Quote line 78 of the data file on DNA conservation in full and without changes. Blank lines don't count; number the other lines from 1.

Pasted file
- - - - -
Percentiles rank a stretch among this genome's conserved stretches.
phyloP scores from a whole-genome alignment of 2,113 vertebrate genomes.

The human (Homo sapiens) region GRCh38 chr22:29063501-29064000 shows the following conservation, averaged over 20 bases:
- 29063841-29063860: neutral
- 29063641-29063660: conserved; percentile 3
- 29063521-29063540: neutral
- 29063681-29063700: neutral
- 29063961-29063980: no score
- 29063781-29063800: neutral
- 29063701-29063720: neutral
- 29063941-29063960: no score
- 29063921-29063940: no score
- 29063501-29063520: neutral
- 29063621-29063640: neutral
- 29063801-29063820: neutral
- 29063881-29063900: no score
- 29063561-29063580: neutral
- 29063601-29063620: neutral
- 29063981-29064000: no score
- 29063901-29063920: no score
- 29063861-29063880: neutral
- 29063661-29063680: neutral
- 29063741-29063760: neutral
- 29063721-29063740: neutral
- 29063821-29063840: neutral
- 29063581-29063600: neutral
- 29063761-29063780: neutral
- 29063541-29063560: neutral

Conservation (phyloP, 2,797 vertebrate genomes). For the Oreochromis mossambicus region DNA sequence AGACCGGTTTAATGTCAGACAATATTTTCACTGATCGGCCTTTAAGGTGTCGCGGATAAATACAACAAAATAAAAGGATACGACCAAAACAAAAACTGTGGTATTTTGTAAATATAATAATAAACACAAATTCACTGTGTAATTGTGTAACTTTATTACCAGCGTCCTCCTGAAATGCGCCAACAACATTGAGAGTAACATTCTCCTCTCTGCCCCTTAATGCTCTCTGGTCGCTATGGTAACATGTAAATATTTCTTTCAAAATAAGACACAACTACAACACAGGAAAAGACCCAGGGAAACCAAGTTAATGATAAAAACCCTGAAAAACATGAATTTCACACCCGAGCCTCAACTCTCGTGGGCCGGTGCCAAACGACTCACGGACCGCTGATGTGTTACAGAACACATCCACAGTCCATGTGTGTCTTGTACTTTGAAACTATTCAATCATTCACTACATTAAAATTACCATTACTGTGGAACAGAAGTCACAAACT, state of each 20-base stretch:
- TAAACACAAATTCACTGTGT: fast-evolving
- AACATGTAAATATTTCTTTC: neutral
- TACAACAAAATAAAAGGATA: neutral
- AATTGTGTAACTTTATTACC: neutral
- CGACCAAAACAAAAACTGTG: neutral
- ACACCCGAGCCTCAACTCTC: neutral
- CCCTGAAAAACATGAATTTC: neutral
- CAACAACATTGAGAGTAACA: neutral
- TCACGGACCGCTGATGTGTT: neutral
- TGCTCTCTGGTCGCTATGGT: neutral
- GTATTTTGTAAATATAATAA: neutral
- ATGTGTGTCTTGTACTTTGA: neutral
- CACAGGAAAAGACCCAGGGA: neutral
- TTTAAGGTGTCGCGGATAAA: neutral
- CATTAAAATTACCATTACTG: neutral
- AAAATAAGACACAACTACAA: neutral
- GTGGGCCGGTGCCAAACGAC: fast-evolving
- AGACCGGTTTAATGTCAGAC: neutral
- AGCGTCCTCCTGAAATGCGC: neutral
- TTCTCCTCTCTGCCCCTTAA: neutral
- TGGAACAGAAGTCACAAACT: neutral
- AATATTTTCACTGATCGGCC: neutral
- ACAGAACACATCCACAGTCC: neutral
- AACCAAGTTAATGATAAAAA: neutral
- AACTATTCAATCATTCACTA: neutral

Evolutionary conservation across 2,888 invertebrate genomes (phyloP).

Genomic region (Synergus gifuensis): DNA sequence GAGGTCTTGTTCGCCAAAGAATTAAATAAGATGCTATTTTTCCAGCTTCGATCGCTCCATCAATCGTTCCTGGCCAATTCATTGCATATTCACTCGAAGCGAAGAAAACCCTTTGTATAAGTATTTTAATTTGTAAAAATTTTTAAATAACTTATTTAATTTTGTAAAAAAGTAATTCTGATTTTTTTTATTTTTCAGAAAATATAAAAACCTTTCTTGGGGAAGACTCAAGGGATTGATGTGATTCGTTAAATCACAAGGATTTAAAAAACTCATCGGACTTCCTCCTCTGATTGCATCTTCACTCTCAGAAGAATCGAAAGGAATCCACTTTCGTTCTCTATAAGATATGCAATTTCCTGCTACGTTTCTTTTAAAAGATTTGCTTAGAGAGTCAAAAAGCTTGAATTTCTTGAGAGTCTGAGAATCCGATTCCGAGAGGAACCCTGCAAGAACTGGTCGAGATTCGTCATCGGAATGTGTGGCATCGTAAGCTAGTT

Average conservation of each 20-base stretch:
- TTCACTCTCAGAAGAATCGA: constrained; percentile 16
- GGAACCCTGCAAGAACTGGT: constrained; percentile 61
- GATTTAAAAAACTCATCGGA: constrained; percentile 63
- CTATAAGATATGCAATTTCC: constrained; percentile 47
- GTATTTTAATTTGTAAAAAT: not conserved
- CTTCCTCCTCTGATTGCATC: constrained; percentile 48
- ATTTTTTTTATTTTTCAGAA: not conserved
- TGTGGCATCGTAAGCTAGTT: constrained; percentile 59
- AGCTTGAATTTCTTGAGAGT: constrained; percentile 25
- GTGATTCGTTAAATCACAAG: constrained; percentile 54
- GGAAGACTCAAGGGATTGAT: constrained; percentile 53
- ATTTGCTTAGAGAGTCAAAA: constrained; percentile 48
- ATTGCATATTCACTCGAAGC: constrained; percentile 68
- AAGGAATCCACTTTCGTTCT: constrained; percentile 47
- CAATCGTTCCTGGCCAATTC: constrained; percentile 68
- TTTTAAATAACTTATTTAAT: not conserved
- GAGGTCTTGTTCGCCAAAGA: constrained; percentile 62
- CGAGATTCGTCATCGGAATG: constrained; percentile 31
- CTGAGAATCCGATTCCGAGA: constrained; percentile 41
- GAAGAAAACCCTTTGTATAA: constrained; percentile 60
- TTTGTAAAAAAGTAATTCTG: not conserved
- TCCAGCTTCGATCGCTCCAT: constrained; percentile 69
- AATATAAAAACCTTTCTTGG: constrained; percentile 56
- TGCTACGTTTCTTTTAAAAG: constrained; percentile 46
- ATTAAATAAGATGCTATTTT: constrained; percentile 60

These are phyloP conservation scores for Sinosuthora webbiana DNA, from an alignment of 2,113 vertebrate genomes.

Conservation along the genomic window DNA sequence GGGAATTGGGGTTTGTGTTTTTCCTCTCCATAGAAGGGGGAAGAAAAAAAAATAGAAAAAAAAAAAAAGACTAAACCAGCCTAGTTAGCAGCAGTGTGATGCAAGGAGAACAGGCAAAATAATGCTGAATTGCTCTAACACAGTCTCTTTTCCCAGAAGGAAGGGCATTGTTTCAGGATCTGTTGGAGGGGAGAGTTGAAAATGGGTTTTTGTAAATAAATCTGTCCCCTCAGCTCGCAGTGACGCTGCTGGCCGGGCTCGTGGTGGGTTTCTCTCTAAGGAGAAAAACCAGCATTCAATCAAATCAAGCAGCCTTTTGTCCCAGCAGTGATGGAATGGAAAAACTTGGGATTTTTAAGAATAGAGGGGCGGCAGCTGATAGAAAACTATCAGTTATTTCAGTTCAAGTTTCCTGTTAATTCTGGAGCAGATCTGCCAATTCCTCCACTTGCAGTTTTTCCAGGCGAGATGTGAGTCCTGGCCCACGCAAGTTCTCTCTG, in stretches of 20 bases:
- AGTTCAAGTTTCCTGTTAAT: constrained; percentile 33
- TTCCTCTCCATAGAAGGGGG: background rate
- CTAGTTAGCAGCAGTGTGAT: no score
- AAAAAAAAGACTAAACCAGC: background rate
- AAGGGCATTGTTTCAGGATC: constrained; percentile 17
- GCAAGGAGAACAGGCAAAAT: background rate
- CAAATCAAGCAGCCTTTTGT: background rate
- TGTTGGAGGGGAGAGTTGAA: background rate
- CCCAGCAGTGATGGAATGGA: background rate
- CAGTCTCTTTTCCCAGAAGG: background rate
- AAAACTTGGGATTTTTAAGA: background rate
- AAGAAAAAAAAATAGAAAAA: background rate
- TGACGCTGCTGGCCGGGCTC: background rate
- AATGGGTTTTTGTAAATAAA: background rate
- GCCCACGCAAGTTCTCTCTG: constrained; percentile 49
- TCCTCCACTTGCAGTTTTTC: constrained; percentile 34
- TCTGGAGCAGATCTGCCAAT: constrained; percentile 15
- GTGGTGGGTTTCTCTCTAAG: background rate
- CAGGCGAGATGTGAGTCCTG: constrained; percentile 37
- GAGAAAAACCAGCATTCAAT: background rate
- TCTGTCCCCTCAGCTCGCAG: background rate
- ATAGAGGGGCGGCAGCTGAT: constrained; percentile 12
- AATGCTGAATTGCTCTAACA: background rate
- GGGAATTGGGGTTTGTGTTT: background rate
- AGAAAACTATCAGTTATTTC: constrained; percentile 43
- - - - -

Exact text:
- TTTGTAAAAAAGTAATTCTG: not conserved